CISOs and security analysts from top-tier firms offer highly effective advice and tactics for rooting out and getting rid of malicious code.
Before the prevalence of mobile phones and caller ID, there was an urban legend about a babysitter receiving frightening calls. Long story short: When an operator runs a trace, the babysitter is told to her horror, “The calls are coming from inside the house!”
The imminent set of best practices will help healthcare organizations become more penetration-resistant, more effective at limiting damage attackers can inflict and ultimately better able to withstand cyberattacks.
he National Institute of Standards and Technology is poised to deliver new cybersecurty guidance, according to NIST fellow Ronald Ross.
NIST offers a security framework that was developed for the federal government that helps organizations understand, select and implement security controls.
Healthcare entities that want to be well positioned against cybersecurity threats must know what resources they have, how those are configured, and tightly control any changes, IT Process Institute chief executive Scott Alldridge said.
IT Process Institute CEO Scott Allridge has cybersecurity advice for healthcare executives: Consider ITIL, the framework formerly known as the Information Technology Infrastructure Library.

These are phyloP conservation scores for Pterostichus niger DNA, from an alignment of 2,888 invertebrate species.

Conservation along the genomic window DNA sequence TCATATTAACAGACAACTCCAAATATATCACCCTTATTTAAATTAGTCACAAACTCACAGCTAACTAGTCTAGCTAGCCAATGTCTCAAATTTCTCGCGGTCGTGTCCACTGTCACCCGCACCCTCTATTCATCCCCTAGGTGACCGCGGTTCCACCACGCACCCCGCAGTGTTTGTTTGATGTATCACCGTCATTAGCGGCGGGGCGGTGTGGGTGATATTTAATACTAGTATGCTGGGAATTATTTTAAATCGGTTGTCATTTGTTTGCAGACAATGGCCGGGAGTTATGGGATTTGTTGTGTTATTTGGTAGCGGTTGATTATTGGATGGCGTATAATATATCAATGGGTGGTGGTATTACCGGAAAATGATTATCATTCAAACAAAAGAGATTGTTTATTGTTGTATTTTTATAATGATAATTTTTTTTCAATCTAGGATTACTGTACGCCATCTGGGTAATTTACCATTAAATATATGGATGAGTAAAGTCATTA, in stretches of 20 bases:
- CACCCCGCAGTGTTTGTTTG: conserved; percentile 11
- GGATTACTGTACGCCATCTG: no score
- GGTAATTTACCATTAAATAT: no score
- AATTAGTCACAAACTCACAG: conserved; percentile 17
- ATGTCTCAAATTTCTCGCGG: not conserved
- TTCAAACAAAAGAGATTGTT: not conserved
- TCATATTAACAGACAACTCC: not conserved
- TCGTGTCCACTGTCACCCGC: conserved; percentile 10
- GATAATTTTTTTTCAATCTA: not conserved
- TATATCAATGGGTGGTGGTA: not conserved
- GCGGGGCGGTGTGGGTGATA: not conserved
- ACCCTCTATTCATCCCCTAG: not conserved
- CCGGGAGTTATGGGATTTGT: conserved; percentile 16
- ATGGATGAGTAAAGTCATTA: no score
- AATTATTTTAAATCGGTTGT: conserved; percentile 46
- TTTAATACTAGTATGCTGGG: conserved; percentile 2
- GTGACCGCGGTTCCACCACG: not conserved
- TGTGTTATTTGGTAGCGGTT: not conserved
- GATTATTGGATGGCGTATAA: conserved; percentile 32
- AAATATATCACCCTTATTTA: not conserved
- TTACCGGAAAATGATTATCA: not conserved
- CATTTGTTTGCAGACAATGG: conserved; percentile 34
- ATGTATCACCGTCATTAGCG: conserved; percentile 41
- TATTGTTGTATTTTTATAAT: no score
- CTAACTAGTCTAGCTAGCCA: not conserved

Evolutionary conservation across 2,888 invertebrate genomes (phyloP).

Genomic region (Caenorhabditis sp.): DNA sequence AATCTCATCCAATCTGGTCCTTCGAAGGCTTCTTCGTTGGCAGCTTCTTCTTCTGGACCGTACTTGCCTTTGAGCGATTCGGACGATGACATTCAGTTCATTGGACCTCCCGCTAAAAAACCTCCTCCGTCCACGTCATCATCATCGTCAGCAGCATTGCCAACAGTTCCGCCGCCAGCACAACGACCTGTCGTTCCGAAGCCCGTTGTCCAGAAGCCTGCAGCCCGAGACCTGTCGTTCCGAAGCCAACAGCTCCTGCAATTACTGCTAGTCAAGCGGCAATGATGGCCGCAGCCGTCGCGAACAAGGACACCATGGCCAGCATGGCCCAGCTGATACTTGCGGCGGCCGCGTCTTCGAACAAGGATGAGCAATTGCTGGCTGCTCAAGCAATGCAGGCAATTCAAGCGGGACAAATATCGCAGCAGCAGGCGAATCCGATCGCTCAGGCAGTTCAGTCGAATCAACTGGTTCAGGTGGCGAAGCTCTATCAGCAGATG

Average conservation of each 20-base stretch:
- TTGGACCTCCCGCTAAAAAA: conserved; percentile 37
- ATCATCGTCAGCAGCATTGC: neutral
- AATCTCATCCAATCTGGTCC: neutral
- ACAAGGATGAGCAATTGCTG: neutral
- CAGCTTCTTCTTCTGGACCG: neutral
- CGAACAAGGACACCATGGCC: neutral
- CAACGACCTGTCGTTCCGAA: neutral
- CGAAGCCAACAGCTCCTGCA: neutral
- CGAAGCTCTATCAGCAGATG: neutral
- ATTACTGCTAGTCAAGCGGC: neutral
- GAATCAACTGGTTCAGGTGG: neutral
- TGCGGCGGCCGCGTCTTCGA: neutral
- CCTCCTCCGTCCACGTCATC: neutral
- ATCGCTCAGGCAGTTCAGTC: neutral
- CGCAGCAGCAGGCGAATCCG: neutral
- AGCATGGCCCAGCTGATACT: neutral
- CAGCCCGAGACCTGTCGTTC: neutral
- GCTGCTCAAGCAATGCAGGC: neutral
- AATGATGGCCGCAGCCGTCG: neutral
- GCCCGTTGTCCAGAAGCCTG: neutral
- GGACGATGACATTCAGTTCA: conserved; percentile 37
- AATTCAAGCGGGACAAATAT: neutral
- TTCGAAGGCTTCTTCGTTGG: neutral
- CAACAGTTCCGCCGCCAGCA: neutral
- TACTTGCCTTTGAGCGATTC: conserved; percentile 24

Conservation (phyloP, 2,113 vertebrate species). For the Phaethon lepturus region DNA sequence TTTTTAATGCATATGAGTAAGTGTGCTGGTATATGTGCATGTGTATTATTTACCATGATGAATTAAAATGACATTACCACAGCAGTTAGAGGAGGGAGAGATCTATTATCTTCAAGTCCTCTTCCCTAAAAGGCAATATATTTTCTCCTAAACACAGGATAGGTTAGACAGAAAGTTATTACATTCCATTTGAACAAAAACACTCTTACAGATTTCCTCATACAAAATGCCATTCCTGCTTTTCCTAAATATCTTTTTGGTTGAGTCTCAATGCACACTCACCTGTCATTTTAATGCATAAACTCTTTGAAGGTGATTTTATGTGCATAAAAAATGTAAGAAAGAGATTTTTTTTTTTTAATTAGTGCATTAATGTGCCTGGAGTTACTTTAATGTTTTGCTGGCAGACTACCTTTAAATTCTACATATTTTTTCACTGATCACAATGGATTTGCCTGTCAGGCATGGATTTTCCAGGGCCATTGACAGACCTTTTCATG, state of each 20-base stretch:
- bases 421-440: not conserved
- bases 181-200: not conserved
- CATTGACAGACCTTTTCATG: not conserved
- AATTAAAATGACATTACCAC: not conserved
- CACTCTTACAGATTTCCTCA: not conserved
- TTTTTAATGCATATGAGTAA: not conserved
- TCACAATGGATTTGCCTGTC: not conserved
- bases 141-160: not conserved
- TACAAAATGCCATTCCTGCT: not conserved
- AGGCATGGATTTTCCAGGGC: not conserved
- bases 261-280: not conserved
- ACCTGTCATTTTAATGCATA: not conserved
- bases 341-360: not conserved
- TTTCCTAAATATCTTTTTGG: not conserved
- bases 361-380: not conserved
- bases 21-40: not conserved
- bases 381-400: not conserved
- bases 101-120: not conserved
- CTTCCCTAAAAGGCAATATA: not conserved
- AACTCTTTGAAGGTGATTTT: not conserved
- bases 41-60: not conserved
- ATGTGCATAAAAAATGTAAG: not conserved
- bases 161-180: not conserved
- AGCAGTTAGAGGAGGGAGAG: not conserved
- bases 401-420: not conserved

Participants will provide access to their electronic health records, offering data that can inform studies into genetic and environmental factors.
Kaiser Permanente this week launched a new database that enables researchers to examine participants’ DNA in conjunction with environmental and behavioral health.
ICD-10: Providers can recoup millions of dollars in lost revenue by analyzing claims denials, data scientist says
Advanced analytics and machine learning technologies are critical to pinpointing problems in large datasets that could be losing providers money. That’s why some organizations are investigating every single denied claim to better understand trends.
If claims are the lifeblood of providers’ operations, then denials are a virus that threatens their financial health. That means understanding the reason why claims get rejected, especially with the ultra-granularity of ICD-10, is paramount.